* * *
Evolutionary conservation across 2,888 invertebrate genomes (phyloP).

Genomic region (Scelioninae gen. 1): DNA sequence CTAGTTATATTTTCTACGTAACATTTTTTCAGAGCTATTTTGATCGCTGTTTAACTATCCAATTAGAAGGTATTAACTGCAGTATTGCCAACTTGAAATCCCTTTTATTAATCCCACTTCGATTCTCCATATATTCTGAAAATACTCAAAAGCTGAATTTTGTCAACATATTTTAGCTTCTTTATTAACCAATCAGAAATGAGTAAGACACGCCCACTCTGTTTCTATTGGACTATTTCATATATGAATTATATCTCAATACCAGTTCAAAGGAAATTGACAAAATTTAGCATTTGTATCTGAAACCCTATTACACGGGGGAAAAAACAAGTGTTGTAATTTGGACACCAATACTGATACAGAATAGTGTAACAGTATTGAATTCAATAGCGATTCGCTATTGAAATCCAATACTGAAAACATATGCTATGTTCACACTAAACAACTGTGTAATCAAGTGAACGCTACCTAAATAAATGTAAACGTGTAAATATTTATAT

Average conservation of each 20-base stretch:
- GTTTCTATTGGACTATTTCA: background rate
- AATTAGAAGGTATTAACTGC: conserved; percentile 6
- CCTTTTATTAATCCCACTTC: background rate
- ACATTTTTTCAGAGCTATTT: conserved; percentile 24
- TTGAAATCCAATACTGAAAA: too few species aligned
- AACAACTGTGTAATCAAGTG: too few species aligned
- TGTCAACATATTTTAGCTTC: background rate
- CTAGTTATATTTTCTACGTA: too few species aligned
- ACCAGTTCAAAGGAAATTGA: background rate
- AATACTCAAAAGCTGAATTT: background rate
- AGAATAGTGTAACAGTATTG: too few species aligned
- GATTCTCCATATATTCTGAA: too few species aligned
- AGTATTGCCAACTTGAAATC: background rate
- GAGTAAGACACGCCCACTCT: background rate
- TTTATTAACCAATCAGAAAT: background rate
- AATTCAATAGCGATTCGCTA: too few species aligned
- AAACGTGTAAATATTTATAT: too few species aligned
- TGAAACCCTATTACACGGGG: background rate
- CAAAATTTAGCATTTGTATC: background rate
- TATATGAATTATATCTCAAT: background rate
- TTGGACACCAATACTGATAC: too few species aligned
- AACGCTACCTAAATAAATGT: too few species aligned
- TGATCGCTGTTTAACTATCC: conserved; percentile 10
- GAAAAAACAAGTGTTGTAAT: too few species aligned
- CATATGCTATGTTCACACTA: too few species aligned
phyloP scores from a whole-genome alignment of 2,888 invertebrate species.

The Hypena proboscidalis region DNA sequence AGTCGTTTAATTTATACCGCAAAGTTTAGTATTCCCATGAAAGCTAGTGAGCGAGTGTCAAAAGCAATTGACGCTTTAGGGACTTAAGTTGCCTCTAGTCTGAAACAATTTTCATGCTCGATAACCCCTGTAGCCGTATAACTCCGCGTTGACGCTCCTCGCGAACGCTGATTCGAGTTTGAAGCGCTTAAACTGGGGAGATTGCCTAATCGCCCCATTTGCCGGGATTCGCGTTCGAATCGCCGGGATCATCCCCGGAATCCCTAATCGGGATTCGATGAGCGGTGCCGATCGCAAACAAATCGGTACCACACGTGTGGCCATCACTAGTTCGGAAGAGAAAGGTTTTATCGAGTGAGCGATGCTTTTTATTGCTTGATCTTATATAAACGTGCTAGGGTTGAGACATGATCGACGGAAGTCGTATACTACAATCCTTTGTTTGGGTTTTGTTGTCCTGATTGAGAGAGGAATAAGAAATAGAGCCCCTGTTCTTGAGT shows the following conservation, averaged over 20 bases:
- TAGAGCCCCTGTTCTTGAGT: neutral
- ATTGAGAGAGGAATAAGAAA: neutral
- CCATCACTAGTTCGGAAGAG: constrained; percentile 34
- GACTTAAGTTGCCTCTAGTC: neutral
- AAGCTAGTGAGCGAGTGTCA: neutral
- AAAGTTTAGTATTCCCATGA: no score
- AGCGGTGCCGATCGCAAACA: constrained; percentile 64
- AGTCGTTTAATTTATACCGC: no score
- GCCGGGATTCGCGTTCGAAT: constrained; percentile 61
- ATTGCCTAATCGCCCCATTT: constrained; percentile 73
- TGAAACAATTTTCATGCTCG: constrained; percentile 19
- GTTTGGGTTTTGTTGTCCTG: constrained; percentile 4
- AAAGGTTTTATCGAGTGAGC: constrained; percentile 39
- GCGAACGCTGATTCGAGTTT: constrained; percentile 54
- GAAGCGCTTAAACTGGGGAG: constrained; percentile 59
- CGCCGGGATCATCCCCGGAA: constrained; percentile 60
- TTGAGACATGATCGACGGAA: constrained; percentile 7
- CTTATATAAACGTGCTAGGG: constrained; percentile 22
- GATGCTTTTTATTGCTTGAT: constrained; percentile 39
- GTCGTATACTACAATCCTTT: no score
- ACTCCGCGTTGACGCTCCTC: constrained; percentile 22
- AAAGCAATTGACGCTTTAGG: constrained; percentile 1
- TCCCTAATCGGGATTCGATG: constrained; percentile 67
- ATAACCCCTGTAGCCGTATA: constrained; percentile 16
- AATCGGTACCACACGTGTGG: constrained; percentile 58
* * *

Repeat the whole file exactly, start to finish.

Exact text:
Evolutionary conservation across 2,888 invertebrate genomes (phyloP).

Genomic region (Scelioninae gen. 1): DNA sequence CTAGTTATATTTTCTACGTAACATTTTTTCAGAGCTATTTTGATCGCTGTTTAACTATCCAATTAGAAGGTATTAACTGCAGTATTGCCAACTTGAAATCCCTTTTATTAATCCCACTTCGATTCTCCATATATTCTGAAAATACTCAAAAGCTGAATTTTGTCAACATATTTTAGCTTCTTTATTAACCAATCAGAAATGAGTAAGACACGCCCACTCTGTTTCTATTGGACTATTTCATATATGAATTATATCTCAATACCAGTTCAAAGGAAATTGACAAAATTTAGCATTTGTATCTGAAACCCTATTACACGGGGGAAAAAACAAGTGTTGTAATTTGGACACCAATACTGATACAGAATAGTGTAACAGTATTGAATTCAATAGCGATTCGCTATTGAAATCCAATACTGAAAACATATGCTATGTTCACACTAAACAACTGTGTAATCAAGTGAACGCTACCTAAATAAATGTAAACGTGTAAATATTTATAT

Average conservation of each 20-base stretch:
- GTTTCTATTGGACTATTTCA: background rate
- AATTAGAAGGTATTAACTGC: conserved; percentile 6
- CCTTTTATTAATCCCACTTC: background rate
- ACATTTTTTCAGAGCTATTT: conserved; percentile 24
- TTGAAATCCAATACTGAAAA: too few species aligned
- AACAACTGTGTAATCAAGTG: too few species aligned
- TGTCAACATATTTTAGCTTC: background rate
- CTAGTTATATTTTCTACGTA: too few species aligned
- ACCAGTTCAAAGGAAATTGA: background rate
- AATACTCAAAAGCTGAATTT: background rate
- AGAATAGTGTAACAGTATTG: too few species aligned
- GATTCTCCATATATTCTGAA: too few species aligned
- AGTATTGCCAACTTGAAATC: background rate
- GAGTAAGACACGCCCACTCT: background rate
- TTTATTAACCAATCAGAAAT: background rate
- AATTCAATAGCGATTCGCTA: too few species aligned
- AAACGTGTAAATATTTATAT: too few species aligned
- TGAAACCCTATTACACGGGG: background rate
- CAAAATTTAGCATTTGTATC: background rate
- TATATGAATTATATCTCAAT: background rate
- TTGGACACCAATACTGATAC: too few species aligned
- AACGCTACCTAAATAAATGT: too few species aligned
- TGATCGCTGTTTAACTATCC: conserved; percentile 10
- GAAAAAACAAGTGTTGTAAT: too few species aligned
- CATATGCTATGTTCACACTA: too few species aligned
phyloP scores from a whole-genome alignment of 2,888 invertebrate species.

The Hypena proboscidalis region DNA sequence AGTCGTTTAATTTATACCGCAAAGTTTAGTATTCCCATGAAAGCTAGTGAGCGAGTGTCAAAAGCAATTGACGCTTTAGGGACTTAAGTTGCCTCTAGTCTGAAACAATTTTCATGCTCGATAACCCCTGTAGCCGTATAACTCCGCGTTGACGCTCCTCGCGAACGCTGATTCGAGTTTGAAGCGCTTAAACTGGGGAGATTGCCTAATCGCCCCATTTGCCGGGATTCGCGTTCGAATCGCCGGGATCATCCCCGGAATCCCTAATCGGGATTCGATGAGCGGTGCCGATCGCAAACAAATCGGTACCACACGTGTGGCCATCACTAGTTCGGAAGAGAAAGGTTTTATCGAGTGAGCGATGCTTTTTATTGCTTGATCTTATATAAACGTGCTAGGGTTGAGACATGATCGACGGAAGTCGTATACTACAATCCTTTGTTTGGGTTTTGTTGTCCTGATTGAGAGAGGAATAAGAAATAGAGCCCCTGTTCTTGAGT shows the following conservation, averaged over 20 bases:
- TAGAGCCCCTGTTCTTGAGT: neutral
- ATTGAGAGAGGAATAAGAAA: neutral
- CCATCACTAGTTCGGAAGAG: constrained; percentile 34
- GACTTAAGTTGCCTCTAGTC: neutral
- AAGCTAGTGAGCGAGTGTCA: neutral
- AAAGTTTAGTATTCCCATGA: no score
- AGCGGTGCCGATCGCAAACA: constrained; percentile 64
- AGTCGTTTAATTTATACCGC: no score
- GCCGGGATTCGCGTTCGAAT: constrained; percentile 61
- ATTGCCTAATCGCCCCATTT: constrained; percentile 73
- TGAAACAATTTTCATGCTCG: constrained; percentile 19
- GTTTGGGTTTTGTTGTCCTG: constrained; percentile 4
- AAAGGTTTTATCGAGTGAGC: constrained; percentile 39
- GCGAACGCTGATTCGAGTTT: constrained; percentile 54
- GAAGCGCTTAAACTGGGGAG: constrained; percentile 59
- CGCCGGGATCATCCCCGGAA: constrained; percentile 60
- TTGAGACATGATCGACGGAA: constrained; percentile 7
- CTTATATAAACGTGCTAGGG: constrained; percentile 22
- GATGCTTTTTATTGCTTGAT: constrained; percentile 39
- GTCGTATACTACAATCCTTT: no score
- ACTCCGCGTTGACGCTCCTC: constrained; percentile 22
- AAAGCAATTGACGCTTTAGG: constrained; percentile 1
- TCCCTAATCGGGATTCGATG: constrained; percentile 67
- ATAACCCCTGTAGCCGTATA: constrained; percentile 16
- AATCGGTACCACACGTGTGG: constrained; percentile 58